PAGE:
# 4.3: Redistributing Earth's Heat, Wind, and Currents

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## Heat redistribution

Earth's heat budget exhibits important variations with latitude. Heat input via solar radiation varies systematically with sun angle, and thus when averaged over a year, we find a simple relationship between latitude and heat absorbed, with more heat received in the equitorial region than in polar regions. The figure below shows this variation along with average annual radiation output from Earth. The dashed lines show the points at which input (heat absorbed at Earth's surface) is equal to output (heat lost via long-wavelength radiation).

Here's a useful animation for thinking about sun-angle variations throughout the year(link is external).

Now have a look at the figure below. This figure has important implications for wind generation and ocean currents because both are driven by temperature differences, and by heat input between the equatorial and polar regions. Winds and ocean currents play a major role in moving the surplus heat from the equatorial regions to the polar regions. Without this heat transfer, the polar regions of Earth would get colder every year and regions between ~ 35 N and 35 S would get warmer every year. Energy transfer occurs via sensible heat and via latent heat. As you'll recall from Lesson 3, latent heat of evaporation for water is very large compared to heat capacity, so it is no surprise that latent heat is the dominant process, with sensible heat transfer accounting for only a few percent of the heat flux, from ocean to atmosphere, associated with latent heat.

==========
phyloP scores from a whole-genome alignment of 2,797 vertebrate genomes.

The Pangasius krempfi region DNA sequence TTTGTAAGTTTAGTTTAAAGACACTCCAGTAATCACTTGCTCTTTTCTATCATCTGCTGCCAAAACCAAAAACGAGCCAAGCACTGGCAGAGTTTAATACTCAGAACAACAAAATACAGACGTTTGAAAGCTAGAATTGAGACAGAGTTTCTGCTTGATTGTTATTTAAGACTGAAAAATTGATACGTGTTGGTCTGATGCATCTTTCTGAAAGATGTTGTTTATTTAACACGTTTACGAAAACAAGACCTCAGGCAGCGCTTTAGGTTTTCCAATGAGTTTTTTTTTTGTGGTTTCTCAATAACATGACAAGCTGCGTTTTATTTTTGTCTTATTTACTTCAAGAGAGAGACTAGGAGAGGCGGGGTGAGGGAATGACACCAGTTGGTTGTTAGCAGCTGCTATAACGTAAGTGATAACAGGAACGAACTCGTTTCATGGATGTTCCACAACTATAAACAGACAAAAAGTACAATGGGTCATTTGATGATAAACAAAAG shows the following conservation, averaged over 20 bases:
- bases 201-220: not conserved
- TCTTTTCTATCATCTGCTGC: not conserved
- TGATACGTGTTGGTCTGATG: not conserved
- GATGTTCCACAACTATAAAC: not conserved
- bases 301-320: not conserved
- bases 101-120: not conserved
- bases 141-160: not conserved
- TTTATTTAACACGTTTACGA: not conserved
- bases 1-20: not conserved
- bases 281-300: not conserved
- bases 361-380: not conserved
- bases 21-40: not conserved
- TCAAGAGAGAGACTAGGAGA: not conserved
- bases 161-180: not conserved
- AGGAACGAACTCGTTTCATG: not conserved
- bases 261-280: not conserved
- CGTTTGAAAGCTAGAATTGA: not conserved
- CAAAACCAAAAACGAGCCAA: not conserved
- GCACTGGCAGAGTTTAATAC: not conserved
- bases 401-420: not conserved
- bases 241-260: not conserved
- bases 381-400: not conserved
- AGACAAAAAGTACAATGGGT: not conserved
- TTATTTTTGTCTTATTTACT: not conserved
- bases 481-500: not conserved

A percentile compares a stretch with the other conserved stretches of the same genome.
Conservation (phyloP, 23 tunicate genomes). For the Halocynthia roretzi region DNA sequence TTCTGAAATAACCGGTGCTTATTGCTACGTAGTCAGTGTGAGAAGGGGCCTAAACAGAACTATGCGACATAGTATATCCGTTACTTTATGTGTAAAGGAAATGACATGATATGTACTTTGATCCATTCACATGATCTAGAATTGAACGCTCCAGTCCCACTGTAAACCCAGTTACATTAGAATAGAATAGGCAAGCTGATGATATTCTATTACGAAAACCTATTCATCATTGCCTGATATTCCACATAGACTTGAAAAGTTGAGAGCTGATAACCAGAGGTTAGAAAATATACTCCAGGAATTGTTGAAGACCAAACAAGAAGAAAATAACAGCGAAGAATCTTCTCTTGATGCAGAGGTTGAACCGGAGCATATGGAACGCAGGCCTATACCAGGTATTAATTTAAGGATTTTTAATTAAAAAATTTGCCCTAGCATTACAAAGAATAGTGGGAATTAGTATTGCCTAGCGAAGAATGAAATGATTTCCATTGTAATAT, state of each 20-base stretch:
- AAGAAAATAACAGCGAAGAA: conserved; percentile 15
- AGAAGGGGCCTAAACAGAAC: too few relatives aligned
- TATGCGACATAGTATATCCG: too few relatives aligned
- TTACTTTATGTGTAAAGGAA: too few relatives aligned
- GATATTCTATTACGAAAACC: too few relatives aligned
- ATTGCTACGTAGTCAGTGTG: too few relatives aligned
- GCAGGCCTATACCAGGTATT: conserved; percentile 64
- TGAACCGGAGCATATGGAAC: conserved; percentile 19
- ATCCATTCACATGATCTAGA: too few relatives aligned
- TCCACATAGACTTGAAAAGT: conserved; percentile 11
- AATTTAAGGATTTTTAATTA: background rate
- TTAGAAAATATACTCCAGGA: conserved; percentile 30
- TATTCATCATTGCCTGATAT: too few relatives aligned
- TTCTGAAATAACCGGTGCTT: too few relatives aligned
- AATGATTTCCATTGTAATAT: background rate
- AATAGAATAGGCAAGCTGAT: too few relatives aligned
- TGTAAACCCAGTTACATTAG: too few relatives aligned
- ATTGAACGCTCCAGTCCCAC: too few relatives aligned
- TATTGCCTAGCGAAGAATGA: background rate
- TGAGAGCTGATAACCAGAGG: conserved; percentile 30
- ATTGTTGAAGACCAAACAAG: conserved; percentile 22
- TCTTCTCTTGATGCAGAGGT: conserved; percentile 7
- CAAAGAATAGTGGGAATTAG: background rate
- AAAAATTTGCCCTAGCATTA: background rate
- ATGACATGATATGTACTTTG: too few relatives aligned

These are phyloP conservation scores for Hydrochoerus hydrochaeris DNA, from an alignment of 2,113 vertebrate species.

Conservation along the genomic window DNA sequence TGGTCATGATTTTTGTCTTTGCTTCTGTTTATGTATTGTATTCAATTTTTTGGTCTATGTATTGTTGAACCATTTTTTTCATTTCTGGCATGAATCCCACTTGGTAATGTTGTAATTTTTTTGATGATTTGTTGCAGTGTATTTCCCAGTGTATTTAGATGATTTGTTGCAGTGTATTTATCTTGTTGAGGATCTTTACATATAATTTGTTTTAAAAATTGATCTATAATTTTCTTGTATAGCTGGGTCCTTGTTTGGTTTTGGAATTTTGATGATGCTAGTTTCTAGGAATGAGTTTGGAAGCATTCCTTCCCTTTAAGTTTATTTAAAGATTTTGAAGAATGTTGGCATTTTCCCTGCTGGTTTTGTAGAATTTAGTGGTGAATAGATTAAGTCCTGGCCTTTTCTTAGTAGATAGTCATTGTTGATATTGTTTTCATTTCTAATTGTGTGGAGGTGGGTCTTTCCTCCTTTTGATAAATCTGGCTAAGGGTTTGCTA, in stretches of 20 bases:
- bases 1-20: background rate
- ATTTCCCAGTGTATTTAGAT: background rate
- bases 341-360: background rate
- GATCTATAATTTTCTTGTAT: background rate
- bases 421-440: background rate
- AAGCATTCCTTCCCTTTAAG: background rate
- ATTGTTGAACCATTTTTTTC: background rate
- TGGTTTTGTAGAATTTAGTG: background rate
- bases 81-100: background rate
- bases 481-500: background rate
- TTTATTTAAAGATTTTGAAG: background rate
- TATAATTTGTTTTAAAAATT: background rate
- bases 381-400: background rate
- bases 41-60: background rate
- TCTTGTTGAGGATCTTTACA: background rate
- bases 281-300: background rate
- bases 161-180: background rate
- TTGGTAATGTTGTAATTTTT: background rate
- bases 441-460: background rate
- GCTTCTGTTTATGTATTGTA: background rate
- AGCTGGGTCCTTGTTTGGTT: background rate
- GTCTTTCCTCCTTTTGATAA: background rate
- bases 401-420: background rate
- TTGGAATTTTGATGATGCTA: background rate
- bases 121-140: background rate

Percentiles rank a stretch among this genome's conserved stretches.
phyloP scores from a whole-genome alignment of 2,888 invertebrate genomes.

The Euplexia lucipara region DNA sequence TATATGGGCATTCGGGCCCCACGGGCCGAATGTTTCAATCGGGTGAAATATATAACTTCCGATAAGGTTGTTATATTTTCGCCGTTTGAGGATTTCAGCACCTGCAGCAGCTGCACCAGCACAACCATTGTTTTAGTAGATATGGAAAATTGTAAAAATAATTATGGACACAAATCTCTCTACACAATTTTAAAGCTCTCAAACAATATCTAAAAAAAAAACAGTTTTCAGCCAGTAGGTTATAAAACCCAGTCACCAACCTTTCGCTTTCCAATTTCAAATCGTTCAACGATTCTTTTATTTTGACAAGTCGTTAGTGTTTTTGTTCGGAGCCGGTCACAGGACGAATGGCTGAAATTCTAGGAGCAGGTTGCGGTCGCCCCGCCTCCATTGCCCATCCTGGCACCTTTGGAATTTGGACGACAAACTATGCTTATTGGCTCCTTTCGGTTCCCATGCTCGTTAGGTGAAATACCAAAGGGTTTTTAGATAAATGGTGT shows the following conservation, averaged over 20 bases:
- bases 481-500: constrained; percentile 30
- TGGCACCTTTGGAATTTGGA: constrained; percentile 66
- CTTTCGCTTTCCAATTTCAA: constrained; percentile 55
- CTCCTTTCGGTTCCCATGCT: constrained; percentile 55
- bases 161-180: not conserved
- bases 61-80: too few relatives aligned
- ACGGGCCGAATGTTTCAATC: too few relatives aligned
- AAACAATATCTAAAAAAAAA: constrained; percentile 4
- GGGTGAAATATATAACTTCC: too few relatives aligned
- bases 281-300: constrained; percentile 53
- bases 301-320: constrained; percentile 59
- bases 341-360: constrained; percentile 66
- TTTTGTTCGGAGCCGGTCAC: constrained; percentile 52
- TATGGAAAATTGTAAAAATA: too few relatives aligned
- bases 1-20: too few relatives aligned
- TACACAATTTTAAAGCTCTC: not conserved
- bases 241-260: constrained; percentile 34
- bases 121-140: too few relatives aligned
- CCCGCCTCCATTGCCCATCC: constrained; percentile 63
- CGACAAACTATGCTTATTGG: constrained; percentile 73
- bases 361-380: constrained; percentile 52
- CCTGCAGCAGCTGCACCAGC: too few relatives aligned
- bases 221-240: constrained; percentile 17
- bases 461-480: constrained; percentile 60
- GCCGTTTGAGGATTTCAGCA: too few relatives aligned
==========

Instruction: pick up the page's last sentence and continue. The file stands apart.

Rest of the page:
Credit: NASA

## Wind and ocean currents

Winds and ocean currents play a big role in redistributing heat.

This figure shows sea surface wind speed, as derived from a NASA's satellite (Aqua) for the month of November, 2004. The large-scale pattern of surface ocean currents is set up by winds. Note the variations with latitude. Look back at the Hadley circulation and think about the location of the easterlies/westerlies compared to what you see here.

Sea surface wind speed, as derived from a NASA's satellite (Aqua) for the month of November, 2004.

Credit: NASA(link is external)